The gardens are ringed by bushland, and She-Oak (Casuarina) trees in the distance provide a wind break for this beautiful garden.

The rocks were sourced from a quarry near the neighbouring  town of Boorowa, and were worked on by a stonemason from Harden…

The Bronze Galloping Horse is a special feature in the garden. Known as the ‘Matafeiyan’, or “‘galloping horse stepping on a flying swallow”. It is modelled on the original which is preserved at the Gansu Province Museum in China.

In this peaceful setting the Galloping Horse may be galloping on a flying swallow, but is also a resting spot for early morning birds..

The Crepe Myrtles and Oleanders are all in flower… and the palms seemed perfectly placed between the rocks.

In this pool of tranquillity the rocks provide balance and harmony.

Early morning Dusky Moorhen

There are winding paths around the rocks, and benches, inviting us to sit and enjoy the plants, the birds, the water and reflections…a lovely way to spend a morning.

Lambing Flat, a beautiful valley, had experienced the worst of human behaviour during the gold rush.

Now it has been transformed by all the people in the community and beyond, coming together to build this quiet and peaceful place….a joy to visit.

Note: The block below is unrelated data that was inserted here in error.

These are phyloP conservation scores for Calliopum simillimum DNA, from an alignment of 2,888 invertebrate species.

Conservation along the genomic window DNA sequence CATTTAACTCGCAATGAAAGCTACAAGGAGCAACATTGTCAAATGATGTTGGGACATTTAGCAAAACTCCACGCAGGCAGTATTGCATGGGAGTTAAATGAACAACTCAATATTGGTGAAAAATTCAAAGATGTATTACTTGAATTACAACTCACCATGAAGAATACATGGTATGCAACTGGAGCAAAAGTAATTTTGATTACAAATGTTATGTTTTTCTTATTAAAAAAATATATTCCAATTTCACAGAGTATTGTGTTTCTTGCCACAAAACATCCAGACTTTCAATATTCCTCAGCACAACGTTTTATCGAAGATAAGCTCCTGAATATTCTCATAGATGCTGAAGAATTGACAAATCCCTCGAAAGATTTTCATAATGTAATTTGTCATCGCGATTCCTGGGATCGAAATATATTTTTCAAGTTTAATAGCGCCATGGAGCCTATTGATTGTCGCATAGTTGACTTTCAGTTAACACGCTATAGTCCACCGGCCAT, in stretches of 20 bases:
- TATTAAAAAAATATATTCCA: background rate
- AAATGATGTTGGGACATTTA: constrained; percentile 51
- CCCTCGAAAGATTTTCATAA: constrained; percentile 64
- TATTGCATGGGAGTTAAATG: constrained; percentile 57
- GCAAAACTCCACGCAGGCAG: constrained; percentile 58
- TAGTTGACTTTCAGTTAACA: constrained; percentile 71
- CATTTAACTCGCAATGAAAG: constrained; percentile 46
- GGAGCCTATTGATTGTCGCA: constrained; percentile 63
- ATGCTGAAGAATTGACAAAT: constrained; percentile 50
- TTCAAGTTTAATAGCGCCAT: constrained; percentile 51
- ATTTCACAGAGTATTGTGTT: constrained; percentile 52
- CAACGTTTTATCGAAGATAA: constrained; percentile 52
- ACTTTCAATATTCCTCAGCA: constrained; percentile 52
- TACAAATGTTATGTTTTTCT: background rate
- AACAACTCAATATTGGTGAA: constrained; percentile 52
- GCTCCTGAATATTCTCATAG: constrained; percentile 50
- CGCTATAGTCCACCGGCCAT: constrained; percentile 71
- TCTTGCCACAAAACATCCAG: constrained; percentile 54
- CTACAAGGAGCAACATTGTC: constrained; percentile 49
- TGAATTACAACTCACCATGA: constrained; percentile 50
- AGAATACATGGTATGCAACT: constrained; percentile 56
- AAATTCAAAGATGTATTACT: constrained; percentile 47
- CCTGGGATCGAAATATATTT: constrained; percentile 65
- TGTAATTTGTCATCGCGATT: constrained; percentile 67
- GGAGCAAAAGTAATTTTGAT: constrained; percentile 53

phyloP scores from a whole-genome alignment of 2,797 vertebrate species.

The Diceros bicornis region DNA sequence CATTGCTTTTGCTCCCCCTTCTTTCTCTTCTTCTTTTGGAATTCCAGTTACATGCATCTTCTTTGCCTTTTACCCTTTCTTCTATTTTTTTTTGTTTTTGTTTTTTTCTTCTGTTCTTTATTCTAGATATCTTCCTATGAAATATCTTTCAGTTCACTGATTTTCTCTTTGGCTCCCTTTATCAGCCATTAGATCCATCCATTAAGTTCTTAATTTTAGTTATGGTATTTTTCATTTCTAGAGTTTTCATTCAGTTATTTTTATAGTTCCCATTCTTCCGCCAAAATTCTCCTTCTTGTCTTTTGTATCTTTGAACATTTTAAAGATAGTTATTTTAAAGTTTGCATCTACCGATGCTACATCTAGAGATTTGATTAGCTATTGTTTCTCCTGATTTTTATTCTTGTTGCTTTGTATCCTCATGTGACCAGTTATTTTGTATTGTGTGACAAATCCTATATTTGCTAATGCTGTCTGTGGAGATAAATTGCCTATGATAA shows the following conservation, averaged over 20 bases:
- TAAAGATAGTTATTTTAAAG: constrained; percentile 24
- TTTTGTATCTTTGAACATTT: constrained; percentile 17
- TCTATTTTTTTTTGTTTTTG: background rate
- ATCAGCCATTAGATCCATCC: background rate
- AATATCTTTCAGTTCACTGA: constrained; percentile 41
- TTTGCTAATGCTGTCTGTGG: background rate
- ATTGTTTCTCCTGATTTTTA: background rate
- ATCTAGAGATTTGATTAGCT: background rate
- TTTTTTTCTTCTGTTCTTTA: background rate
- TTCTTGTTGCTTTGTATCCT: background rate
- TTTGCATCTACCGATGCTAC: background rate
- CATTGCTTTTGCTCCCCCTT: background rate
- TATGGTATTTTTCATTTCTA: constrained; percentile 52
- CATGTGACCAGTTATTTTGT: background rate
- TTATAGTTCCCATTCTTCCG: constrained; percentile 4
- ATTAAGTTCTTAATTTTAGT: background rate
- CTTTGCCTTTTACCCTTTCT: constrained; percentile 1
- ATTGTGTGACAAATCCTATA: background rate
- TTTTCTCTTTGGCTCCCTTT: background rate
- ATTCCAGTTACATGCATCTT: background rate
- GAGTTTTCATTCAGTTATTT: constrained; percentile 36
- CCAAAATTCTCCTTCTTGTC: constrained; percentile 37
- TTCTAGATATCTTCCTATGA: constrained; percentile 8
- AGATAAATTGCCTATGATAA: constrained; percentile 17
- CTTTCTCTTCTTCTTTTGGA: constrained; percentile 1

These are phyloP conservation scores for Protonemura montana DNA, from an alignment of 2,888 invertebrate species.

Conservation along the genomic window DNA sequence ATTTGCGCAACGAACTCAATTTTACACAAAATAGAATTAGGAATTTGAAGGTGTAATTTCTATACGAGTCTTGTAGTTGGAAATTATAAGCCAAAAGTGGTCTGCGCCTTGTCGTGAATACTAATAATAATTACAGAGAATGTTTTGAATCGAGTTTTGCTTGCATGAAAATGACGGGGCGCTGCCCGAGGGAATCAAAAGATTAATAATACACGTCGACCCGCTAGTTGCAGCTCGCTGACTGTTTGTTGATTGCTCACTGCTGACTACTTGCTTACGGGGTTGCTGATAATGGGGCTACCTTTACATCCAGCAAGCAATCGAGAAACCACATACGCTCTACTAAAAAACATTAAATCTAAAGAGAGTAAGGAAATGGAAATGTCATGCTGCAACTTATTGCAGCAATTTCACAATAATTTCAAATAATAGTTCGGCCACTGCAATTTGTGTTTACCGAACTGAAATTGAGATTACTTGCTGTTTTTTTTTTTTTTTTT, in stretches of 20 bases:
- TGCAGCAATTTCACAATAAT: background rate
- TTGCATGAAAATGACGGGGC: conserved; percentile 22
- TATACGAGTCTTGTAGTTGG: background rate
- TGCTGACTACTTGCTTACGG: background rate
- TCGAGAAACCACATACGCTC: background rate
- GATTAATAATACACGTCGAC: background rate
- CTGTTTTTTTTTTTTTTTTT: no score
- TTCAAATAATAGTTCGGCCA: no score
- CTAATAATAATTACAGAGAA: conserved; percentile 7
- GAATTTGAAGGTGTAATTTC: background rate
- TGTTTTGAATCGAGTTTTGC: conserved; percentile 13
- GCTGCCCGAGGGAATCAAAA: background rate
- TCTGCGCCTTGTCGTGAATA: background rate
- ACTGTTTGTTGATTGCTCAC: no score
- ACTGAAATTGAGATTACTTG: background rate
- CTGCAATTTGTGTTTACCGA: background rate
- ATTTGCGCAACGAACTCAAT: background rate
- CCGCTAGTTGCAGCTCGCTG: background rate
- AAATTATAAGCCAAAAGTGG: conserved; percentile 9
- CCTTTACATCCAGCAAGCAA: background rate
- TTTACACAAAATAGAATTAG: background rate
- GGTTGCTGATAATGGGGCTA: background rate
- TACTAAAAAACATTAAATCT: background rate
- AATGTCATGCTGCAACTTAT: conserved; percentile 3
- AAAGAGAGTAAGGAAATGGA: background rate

Unfortunately we did not have time to stay long in the town of Young itself….(next time for the cherries)

However, on our way home we couldn’t resist stopping at the town of Wombat.

Also established during the gold rush, Wombat has a population of 120 people (no parking problems) and is surrounded by cherry and stonefruit orchards.

We stopped off to buy some “Fair Dinkum” eggs. (Fair Dinkum….the real thing)… freshly laid farm eggs.

We put the money in the Honesty Box, and hoped that life will remain the same in this part of the world for many years to come.

I hope you are enjoying your place in the world, where ever that may be…we enjoyed this weekend very much.

Many thanks to Paul for his photo contributions.